Some of the most renowned innovators in business and technology gathered for a debate in tech mecca San Francisco on Friday morning to debate whether or not entrepreneurs have “lost the will to innovate.” The general consensus was that innovation is still very much alive and well, but who benefits is questionable. "Entrepreneurs haven’t lost the will to innovate at all,” remarked Virgin Group founder Sir Richard Branson, "I’ve never known a more exciting time for innovation.” But Branson was the first to point far beyond the mental bubble of Silicon Valley, positing that there is "help needed in many countries to help entrepreneurs get on their feet.”


5 Resolutions for IT Security Pros
"Understand where that private information is being used," says Stroud, a member of ISACA's strategic advisory council. "I'm not telling you not to [use] it. I'm telling you to be aware. And in being aware, you can make good decisions about whether you're going to allow [the information] to be available or not." Among the other areas of focus in 2014: What ISACA calls the "slimming down of big data," heightened competition for cybersecurity and data analytics experts, and how to manage the dramatic growth in connected devices - "the Internet of more things." "You need to be aware of the fact the 'Internet of things' is coming," Stroud says.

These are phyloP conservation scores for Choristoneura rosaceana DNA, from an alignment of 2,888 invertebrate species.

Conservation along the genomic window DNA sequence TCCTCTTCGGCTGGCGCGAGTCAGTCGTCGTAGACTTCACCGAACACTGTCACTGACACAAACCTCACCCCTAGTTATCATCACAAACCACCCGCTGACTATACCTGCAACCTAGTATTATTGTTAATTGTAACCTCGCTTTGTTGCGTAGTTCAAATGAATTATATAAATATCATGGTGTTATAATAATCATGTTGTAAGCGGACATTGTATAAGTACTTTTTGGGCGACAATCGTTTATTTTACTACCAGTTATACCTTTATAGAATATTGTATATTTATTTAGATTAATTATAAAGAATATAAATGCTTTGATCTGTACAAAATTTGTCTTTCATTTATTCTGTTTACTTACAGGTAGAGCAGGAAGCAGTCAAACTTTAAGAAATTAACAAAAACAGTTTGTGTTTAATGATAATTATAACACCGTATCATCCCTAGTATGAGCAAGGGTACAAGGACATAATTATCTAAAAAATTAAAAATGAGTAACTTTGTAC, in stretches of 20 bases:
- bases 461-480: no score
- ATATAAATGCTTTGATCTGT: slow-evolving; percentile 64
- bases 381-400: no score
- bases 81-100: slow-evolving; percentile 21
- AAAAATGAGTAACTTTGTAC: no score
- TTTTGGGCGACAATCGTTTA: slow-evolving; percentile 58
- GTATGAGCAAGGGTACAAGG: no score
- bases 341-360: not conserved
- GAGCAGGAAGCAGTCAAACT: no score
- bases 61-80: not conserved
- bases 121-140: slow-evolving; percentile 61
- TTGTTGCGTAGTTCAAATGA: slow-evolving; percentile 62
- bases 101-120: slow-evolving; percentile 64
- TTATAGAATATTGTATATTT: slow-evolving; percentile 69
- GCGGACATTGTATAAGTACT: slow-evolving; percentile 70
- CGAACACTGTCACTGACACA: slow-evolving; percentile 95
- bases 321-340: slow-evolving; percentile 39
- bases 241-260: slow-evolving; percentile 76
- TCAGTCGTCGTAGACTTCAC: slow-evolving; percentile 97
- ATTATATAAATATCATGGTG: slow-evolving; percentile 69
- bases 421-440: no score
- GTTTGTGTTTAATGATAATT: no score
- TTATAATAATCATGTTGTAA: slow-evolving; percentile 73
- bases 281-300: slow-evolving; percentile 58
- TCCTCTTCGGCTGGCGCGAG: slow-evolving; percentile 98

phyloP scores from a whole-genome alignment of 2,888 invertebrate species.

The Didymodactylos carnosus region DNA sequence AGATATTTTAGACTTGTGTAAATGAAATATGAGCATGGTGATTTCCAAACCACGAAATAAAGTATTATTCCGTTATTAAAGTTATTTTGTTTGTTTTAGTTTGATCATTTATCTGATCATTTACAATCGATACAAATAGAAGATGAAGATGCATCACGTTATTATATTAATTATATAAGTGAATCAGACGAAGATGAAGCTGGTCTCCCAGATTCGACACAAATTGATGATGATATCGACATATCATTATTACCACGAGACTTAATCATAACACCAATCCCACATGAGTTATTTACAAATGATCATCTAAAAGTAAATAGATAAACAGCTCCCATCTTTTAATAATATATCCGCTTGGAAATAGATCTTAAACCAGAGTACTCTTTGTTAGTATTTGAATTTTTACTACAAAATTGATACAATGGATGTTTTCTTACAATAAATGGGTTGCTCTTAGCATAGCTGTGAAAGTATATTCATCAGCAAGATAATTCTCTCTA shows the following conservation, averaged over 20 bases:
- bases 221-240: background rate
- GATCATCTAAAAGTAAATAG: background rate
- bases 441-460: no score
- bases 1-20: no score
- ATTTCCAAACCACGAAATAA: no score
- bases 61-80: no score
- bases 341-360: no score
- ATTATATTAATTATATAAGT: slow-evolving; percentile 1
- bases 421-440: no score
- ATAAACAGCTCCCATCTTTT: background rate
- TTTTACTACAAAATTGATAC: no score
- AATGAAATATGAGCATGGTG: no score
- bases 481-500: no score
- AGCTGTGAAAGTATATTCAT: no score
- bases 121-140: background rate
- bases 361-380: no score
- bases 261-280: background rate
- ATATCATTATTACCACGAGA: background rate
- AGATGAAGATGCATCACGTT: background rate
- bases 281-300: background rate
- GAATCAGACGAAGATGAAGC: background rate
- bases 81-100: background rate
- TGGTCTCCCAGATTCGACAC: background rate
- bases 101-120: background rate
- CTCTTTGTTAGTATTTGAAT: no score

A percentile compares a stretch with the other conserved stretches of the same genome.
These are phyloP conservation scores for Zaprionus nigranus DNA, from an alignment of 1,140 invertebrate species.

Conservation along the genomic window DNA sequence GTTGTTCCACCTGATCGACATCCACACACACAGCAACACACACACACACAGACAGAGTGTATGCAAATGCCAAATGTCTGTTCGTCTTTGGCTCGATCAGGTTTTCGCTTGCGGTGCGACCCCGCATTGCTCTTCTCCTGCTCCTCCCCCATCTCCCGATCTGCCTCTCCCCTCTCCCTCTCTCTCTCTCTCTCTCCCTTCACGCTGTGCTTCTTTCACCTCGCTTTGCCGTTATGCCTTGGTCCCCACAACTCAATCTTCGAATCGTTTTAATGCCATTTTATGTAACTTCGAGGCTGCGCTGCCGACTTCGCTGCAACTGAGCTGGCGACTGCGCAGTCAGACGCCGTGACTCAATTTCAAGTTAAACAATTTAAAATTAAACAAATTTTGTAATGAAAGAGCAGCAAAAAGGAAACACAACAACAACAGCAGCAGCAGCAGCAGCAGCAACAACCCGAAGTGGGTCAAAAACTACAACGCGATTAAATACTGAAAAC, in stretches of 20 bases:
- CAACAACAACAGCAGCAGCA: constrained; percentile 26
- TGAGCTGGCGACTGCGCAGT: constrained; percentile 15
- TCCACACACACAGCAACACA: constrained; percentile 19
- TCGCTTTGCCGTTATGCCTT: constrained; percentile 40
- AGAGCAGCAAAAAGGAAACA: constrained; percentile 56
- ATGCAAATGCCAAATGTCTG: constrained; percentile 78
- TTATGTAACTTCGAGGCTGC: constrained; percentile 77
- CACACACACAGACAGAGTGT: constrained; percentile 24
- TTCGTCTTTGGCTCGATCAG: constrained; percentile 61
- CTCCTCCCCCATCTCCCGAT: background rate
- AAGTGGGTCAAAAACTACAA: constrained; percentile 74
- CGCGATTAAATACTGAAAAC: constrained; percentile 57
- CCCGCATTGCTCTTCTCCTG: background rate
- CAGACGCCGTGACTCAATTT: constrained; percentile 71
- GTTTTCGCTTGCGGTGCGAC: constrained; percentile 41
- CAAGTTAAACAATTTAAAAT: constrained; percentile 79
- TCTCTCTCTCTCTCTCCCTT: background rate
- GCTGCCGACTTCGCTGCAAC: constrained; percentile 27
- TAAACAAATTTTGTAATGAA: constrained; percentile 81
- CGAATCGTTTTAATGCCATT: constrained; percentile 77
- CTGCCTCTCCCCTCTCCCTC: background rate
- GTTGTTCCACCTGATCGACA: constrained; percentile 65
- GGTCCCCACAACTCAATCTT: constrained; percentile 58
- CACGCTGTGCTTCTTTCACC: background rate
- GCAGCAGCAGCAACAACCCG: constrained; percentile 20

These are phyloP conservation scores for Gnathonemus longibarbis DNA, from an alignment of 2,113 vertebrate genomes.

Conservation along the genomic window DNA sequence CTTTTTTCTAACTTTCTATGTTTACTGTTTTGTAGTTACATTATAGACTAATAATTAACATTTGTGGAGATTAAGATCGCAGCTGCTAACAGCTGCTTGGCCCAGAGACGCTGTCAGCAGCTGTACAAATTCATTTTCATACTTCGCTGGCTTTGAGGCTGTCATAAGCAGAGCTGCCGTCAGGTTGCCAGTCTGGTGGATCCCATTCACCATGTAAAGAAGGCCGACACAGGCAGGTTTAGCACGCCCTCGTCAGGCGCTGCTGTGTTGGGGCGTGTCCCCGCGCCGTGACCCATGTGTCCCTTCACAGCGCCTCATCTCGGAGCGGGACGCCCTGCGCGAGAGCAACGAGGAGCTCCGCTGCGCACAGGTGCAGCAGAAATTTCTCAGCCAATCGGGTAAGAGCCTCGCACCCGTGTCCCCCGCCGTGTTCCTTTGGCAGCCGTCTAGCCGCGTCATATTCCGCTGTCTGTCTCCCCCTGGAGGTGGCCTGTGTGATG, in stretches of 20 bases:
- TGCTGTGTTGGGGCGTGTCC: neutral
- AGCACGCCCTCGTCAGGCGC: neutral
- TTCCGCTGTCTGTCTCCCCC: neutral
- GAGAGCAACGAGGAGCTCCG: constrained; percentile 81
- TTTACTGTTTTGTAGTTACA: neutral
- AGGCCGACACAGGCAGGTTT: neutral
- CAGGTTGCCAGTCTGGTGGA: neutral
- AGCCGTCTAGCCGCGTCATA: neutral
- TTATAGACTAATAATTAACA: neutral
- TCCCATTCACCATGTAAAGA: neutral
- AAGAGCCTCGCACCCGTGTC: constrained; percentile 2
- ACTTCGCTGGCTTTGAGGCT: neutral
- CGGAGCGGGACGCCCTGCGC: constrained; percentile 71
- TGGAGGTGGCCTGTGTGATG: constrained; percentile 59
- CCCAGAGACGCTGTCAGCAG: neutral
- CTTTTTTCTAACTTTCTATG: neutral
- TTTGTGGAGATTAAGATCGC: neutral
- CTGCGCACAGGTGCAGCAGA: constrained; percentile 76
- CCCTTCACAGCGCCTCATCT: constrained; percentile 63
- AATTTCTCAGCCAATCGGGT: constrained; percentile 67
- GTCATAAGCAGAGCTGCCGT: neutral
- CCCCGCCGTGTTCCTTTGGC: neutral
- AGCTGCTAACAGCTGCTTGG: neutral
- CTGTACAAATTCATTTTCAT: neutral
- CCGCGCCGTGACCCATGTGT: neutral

Teaching employees to be IT security stewards
Corporate security should start with employees. Training employees is a key to protecting company infrastructure and data. The best way to train them is via a combination of historical lessons, real-world examples and even ongoing internal incidents of security breaches discovered through the monitoring of daily activities (also known as "user activity monitoring" and "insider threat detection"). In the same way the swing coach uses video recording to analyze frame-by-frame, those in charge of IT security or incident response would use recordings of employee online behavior to further educate the staff. In a group training setting, this behavior could be discussed anonymously so as not to embarrass anyone.


Improving Your Asynchronous Code Using Tasks, Async and Await
Prior to the .NET 4 release, two paradigms existed for implementing asynchronous operations in applications. The Event-based Asynchronous Model (EAM) which employs a combination of methods and event handlers to model the asynchronous operation, and the Asynchronous Programming Model (APM), characterized by Begin and End methods demarking the start and finish of an asynchronous operation and an object structure (IAsyncResult) that represents the state of the operation. Of the two patterns, the APM model was recommended for most scenarios and the framework has widespread support built in for using this model.



Quote for the day:

"Concentration comes out of a combination of confidence and hunger."-- Arnold Palmer